Monday, August 01, 2005


For all the criticism directed at Assistant General Manager for Public Safety James B. Jordan, and for that matter the SEPTA Transit "Police" Department over recent assaults and other violent incidents on the system, not to mention the seemingly inability to ramp up security when virtually every other transit agency on the east coast goes to Code Orange, Dan Geringer of the Philadelphia Daily News (a fully-paid subsidiary of "move-on-dot-org") reports in today's editions SEPTA's plans to have all subway and el stations equipped with digital surveillance cameras.

The days of blurry, black-and-white, first-man-on-the-moon images from SEPTA security cameras designed to catch turnstile jumpers are giving way to digital recorders focused on life-and-death crimes in these terrorist-scarred times.

In a federally funded pilot project, SEPTA has installed 16 digital recording cameras throughout its Cecil B. Moore [Temple University] subway station on Broad Street that relay the kind of crisply detailed color images to its Center City control room that enabled London police to identify suspects soon after the transit-system bombings there.

There will be 21 more "Smart Stations" here by 2007, and all 60 SEPTA stations will have full digital surveillance by 2010, said James Jordan, SEPTA's assistant general manager for public safety. The federally funded price tag is $80 million to $100 million.

"This is not something you can just go out and buy at Radio Shack," Jordan said. "We need to build a fiber-optic network in 25 miles of tunnel and bring 21st- century high-tech engineering into 19th-century architecture."

SEPTA's police and operations personnel in the central control room can see a continuous rotation of real-time images from station platforms, turnstiles, escalators, elevators and tunnels.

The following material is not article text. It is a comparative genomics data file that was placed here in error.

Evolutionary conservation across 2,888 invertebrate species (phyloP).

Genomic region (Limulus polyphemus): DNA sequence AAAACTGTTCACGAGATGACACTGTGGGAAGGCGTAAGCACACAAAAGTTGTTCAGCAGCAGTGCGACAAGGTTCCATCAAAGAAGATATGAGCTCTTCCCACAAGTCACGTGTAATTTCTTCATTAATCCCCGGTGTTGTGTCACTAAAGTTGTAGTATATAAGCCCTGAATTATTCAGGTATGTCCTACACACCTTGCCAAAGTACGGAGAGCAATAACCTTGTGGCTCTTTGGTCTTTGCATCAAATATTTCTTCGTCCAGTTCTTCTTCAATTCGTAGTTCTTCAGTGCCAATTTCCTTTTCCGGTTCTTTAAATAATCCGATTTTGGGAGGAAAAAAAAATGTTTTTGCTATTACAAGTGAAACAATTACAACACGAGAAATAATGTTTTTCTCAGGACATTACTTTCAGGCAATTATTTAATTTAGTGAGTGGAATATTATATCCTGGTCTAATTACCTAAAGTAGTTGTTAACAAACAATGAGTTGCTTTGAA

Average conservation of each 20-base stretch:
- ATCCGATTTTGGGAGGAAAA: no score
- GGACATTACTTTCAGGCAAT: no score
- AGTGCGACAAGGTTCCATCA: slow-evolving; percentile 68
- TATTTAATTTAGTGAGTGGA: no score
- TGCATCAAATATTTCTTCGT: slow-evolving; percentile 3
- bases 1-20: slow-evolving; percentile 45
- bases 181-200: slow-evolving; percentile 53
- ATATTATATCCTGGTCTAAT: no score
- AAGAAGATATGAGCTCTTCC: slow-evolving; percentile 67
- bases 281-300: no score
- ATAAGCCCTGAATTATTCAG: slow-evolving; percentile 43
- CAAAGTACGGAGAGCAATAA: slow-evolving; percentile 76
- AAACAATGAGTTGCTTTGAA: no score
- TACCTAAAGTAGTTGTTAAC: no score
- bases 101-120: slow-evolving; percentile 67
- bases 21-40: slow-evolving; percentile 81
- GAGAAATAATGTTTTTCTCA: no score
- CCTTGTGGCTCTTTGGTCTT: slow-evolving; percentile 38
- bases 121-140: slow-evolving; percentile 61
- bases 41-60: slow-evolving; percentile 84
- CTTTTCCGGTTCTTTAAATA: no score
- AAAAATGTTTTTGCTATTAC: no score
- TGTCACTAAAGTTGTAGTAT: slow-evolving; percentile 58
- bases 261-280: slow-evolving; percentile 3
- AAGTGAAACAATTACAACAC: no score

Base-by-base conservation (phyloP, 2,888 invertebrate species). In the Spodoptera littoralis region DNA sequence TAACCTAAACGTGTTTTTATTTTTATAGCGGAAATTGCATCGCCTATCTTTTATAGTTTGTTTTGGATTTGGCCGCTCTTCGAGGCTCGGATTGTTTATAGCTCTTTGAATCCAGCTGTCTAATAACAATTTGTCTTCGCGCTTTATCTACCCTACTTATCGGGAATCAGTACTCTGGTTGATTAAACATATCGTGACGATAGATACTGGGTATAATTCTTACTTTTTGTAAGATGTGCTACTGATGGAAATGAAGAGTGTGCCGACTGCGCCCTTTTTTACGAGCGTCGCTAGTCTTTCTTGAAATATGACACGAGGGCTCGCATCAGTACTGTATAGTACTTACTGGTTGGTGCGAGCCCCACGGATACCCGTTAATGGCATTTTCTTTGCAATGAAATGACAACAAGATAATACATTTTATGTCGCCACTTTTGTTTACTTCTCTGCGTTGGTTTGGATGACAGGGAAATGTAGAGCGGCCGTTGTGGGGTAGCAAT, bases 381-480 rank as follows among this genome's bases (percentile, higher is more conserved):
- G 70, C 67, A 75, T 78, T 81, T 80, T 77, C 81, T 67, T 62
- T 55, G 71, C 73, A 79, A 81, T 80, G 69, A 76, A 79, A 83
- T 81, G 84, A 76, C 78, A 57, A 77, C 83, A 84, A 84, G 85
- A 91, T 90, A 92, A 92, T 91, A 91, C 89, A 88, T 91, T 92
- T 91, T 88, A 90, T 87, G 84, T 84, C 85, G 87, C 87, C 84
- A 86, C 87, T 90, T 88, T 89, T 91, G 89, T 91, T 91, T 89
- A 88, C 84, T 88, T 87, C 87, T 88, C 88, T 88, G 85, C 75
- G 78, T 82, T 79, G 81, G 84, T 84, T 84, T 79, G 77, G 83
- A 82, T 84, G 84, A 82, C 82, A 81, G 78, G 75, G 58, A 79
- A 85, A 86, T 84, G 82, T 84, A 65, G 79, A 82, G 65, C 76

"I have three cases now where we were able to make arrests because of the digital cameras," said SEPTA Police Detective William B. Saunders Jr.

"We coordinate with Temple University, which has cameras focused on the street outside the station. We ask, 'Which way did he go after he left the station?' and they can tell us.

"We help them, too. If there's a retail theft and the suspect runs into the station, we've got him on camera and we work with Temple police to apprehend him."

Digital cameras also are running and recording at the Susquehanna-Dauphin, Allegheny and Erie stations.

These stations are in the particularly heavy crime areas of North Philadelphia along the Broad Street Line.

Images are stored on CD for a week to 10 days.

David Scott, SEPTA's deputy chief of police, said that the strength of Smart Stations is their ability to coordinate all security functions.

"If a fire alarm goes off, a red light on a diagram of the station pinpoints the location and a camera zooms in on the fire," he said.

"Intrusion alarms in the tunnels tell us if security is breached.

"We have 360-degree pan-tilt-zoom cameras that we can maneuver from central control.